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Qatar’s quest to educate through a stadium: How a ”diamond in the desert” is going to change the country

”A diamond in the desert.” This is how the Education City Stadium, one of the eight venues for the upcoming 2022 FIFA World Cup was dubbed, an arena that had already been properly tested before the world football flagship football tournament, with the 2020 FIFA World Cup, won by German powerhouse Bayern Munchen, taking place in the venue.

Located 13km from the centre of Qatar’s capital, Doha, and at the heart of Qatar Foundation – a vibrant centre for knowledge and innovation – the Education City Stadium is one of the most complexes that will host the tournament that spans between 20 November and 18 December.

The facade of the stadium features triangles that form complex, diamond-like geometrical patterns which appear to change colour with the sun’s movement across the sky. The stadium’s design represents quality, durability and resilience and will become both an architectural marvel and a crucial part of Qatar’s legacy for sports after the 2022 FIFA World Cup.

At night, the stadium will transform into a digital light show produced by lighting design embedded into its envelope, capable of highlighting geometric patterns with a multicolour show. Minute breaks in the tessellating assembly allow light from inside the structure to filter outwards, such that a warm glow will appear to emanate from the building at night.

According to the Local Organising Committee, the stadium, which was built by sourcing at least 20% of the materials used from sustainable sources, will set an example for the use of intelligent building systems that conserves the energy of things such as automatic lighting and air conditioning units.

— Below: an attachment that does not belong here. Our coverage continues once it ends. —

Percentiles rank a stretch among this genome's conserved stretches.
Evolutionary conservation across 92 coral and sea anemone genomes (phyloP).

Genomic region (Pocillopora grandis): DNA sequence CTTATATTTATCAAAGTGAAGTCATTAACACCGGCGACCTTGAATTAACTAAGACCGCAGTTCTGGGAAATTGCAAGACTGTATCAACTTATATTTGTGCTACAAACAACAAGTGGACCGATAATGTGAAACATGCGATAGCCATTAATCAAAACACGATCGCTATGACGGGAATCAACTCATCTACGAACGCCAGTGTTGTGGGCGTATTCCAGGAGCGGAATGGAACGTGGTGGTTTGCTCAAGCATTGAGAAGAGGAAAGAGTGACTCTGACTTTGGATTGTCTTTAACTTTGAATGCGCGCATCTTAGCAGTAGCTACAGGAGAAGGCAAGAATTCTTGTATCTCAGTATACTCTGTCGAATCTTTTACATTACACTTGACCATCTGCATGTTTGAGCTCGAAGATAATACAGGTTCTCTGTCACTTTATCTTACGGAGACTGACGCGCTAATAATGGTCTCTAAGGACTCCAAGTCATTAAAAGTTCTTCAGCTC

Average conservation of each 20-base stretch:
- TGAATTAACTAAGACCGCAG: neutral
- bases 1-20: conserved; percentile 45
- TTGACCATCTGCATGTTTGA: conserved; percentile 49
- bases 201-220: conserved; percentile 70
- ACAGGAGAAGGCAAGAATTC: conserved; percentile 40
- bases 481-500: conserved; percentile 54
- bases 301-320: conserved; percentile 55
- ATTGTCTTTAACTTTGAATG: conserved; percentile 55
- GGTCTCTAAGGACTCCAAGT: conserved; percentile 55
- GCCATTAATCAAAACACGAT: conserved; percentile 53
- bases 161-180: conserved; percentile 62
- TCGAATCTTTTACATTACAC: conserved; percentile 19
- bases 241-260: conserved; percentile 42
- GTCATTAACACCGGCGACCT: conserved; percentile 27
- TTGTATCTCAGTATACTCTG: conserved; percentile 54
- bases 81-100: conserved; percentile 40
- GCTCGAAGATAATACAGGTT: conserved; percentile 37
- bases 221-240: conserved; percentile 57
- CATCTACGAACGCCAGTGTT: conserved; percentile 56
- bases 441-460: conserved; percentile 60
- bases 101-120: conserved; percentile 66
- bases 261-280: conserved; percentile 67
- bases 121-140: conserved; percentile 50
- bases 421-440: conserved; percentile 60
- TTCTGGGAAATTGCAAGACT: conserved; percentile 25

It became only the third venue inaugurated for the 2022 FIFA World Cup, and it cost a staggering amount of $700 million, with state-of-the-art facilities ready to be used by all the teams that will feature in it in the competition. In total, eight games of the competition will be played here, including a Round of 16 games and a quarter-final.

“The stadium is equipped with premium facilities to accommodate all stakeholders from match audiences to football players. For example, the stadium can host more than one football match per day. It is equipped with four dressing rooms instead of the standard two dressing rooms option found in other stadiums. It also has a cooling system in the bowl and the spectators’ tiers, making the experience more comfortable, especially during summer,” according to Muneera Al Jabir, the Education City Stadium’s project manager.

After the competition, the first-ever FIFA World Cup edition to be held in the Middle East, the stadium’s capacity will be cut in half, to 20.000 spectators, due to the use of modular seating, like in every arena that will host games at Qatar 2022.

The stadium is the first Qatar 2022 tournament venue to achieve a five-star design and build rating from the Global Sustainability Assessment System (GSAS).

The upper tier of the stadium will be totally modified, allowing it to cater to specific needs with “Academyati” and “Qatar Academy for Science and Technology”, which are under the umbrella of pre-university education at Qatar Foundation, will have Education City Stadium as their premises. The 20.000 removed seats will be donated to support the construction of stadiums in developing countries.

The former was founded in 2019, an innovative school that follows a new curriculum based on the interests of students, focusing on experiential learning and designing individual learning models for each student, noting that the school building will include 23 basic educational spaces, in addition to a space for teaching visual arts and music and a hall a multipurpose athlete, the Academy will strive to meet the needs of students between the ages of 3 and 18.

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